ST. LOUIS – There’s a good chance you’ll encounter more motorcyclists on the roads as temperatures continue to climb. You may even see some weaving in and out of traffic.

To get to their intended destinations faster, motorcyclists may consider “lane-splitting.” Perhaps you have even been that motorcyclist in the past.

The American Motorcyclist Association defines “lane-splitting” as “the practice of riding a motorcycle between clearly marked lanes for traffic traveling in the same direction.” The AMA also endorses it, but that doesn’t mean it’s legal just anywhere.

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Motorcyclist or not, when venturing out on the roads, you’ll want to keep state laws in Missouri and Illinois in mind. The legal considerations vary among U.S. states based on where there’s an opportunity to split lanes.

Is it legal for motorcyclists to drive between lanes of traffic in Missouri and Illinois? In shorter terms, is lane splitting legal in both states?


Missouri does not have a state statute that specifically addresses lane-splitting. There is one statute, however, that promotes traffic etiquette for motorcyclists, and it’s been in effect since 2010.

Missouri State Statute 304.015 explains:

Whenever any roadway has been divided into three or more clearly marked lanes for traffic, the following rules in addition to all others consistent herewith shall apply. …

  (1)  A vehicle shall be driven as nearly as practicable entirely within a single lane and shall not be moved from such lane until the driver has first ascertained that such movement can be made with safety

Missouri Statute 304.015

As the bill is written, decisions and risks associated with lane-splitting are in the hands of motorcyclists. The statute advises anyone operating a vehicle to drive as closely as possible within the boundaries of a single lane and to only proceed outside of that lane after they have determined the maneuver can be completed safely.

Short answer: Is it legal in Missouri? Yes, but under the stipulation that motorcyclists consider the situation in which they attempt to split lanes before it happens.


A statute within the Illinois Vehicle Code doesn’t specifically use the term lane splitting, but offers guidance for a practice that comes close to the AMA’s interpretation.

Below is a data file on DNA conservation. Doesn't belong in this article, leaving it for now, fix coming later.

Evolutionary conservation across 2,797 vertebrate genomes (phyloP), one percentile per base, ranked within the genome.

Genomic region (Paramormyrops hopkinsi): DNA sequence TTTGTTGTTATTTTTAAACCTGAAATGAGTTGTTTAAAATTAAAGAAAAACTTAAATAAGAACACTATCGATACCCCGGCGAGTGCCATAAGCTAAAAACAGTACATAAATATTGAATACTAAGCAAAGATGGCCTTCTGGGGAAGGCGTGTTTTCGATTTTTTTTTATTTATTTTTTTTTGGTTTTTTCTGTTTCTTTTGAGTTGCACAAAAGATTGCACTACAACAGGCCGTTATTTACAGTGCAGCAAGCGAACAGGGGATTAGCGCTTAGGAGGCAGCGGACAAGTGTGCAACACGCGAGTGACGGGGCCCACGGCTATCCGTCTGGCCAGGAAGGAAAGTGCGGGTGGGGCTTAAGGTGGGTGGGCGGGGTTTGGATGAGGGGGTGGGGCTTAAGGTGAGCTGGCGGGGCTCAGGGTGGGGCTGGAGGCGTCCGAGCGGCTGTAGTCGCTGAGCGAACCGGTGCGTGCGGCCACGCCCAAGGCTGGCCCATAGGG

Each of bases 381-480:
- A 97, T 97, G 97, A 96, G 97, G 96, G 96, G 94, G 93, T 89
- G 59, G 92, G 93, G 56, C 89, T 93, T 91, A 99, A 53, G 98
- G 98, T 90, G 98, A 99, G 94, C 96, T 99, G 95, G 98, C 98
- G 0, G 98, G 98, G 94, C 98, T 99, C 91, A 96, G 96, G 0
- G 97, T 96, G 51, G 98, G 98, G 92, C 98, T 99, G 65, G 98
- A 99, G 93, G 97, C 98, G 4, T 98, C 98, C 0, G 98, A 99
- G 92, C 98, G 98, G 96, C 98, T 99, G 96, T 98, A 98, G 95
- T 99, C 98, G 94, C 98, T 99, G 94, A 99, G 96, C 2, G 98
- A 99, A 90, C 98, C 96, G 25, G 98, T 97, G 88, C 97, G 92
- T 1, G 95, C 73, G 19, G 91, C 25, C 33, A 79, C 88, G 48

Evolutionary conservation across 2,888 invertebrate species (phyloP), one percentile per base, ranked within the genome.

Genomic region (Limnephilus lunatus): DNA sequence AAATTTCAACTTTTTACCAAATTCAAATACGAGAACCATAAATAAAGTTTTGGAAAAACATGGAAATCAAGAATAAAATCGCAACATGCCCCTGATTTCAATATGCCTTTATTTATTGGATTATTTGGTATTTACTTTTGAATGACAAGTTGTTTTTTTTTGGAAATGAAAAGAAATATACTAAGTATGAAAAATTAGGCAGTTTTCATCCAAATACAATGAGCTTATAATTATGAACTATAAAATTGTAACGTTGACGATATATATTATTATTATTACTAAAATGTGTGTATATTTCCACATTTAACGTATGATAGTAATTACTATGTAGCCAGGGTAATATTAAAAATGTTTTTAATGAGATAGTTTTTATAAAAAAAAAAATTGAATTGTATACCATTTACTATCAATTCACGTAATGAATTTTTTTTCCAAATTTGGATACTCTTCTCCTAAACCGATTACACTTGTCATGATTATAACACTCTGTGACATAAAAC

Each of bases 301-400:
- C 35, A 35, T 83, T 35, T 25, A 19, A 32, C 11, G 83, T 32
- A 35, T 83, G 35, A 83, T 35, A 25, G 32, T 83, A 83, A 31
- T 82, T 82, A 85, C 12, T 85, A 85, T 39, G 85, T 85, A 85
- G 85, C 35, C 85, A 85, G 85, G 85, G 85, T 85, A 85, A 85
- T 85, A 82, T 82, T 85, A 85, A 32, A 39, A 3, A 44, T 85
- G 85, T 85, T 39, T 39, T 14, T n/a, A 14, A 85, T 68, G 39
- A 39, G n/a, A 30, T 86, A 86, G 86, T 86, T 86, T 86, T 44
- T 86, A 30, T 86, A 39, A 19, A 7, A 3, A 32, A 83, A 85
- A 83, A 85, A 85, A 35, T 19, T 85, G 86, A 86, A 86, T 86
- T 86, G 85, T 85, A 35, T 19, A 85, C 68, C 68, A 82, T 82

Illinois statute 625 ILCS 5/11-703 within the Illinois Vehicle Code explains:

The driver of a 2 wheeled vehicle may not, in
passing upon the left of any vehicle proceeding in the same direction, pass upon the right of any vehicle proceeding in the same direction unless there is an unobstructed lane of traffic available to permit such passing maneuver safely.

Illinois Statute 625 ILCS 5/11-703 (Illinois Vehicle Code)

Essentially, the motorcyclist (two wheels) is not permitted to maneuver to the left of one vehicle if that move would also be to the right of another vehicle, except in cases where there is a lane completely open between both vehicles without another passerby in the vicinity of that lane.

Short answer: Is it legal in Illinois? No, at least not by the standards of the AMA’s definition of “lane splitting.”

Other considerations

Lane splitting may present different risks in different situations. Some common considerations before lane-splitting legally could be the amount of room, the amount of protection and the speed of travel between cars in any given situation.

This analysis comes after a motorcyclist attempted to split lanes on Interstate 70 in Warren County earlier this month before he crashed and died from his injuries.

If you need legal advice in a road-splitting situation, you should contact an attorney. The information in this article is for general informational purposes only and does not, and is not intended to, constitute legal advice.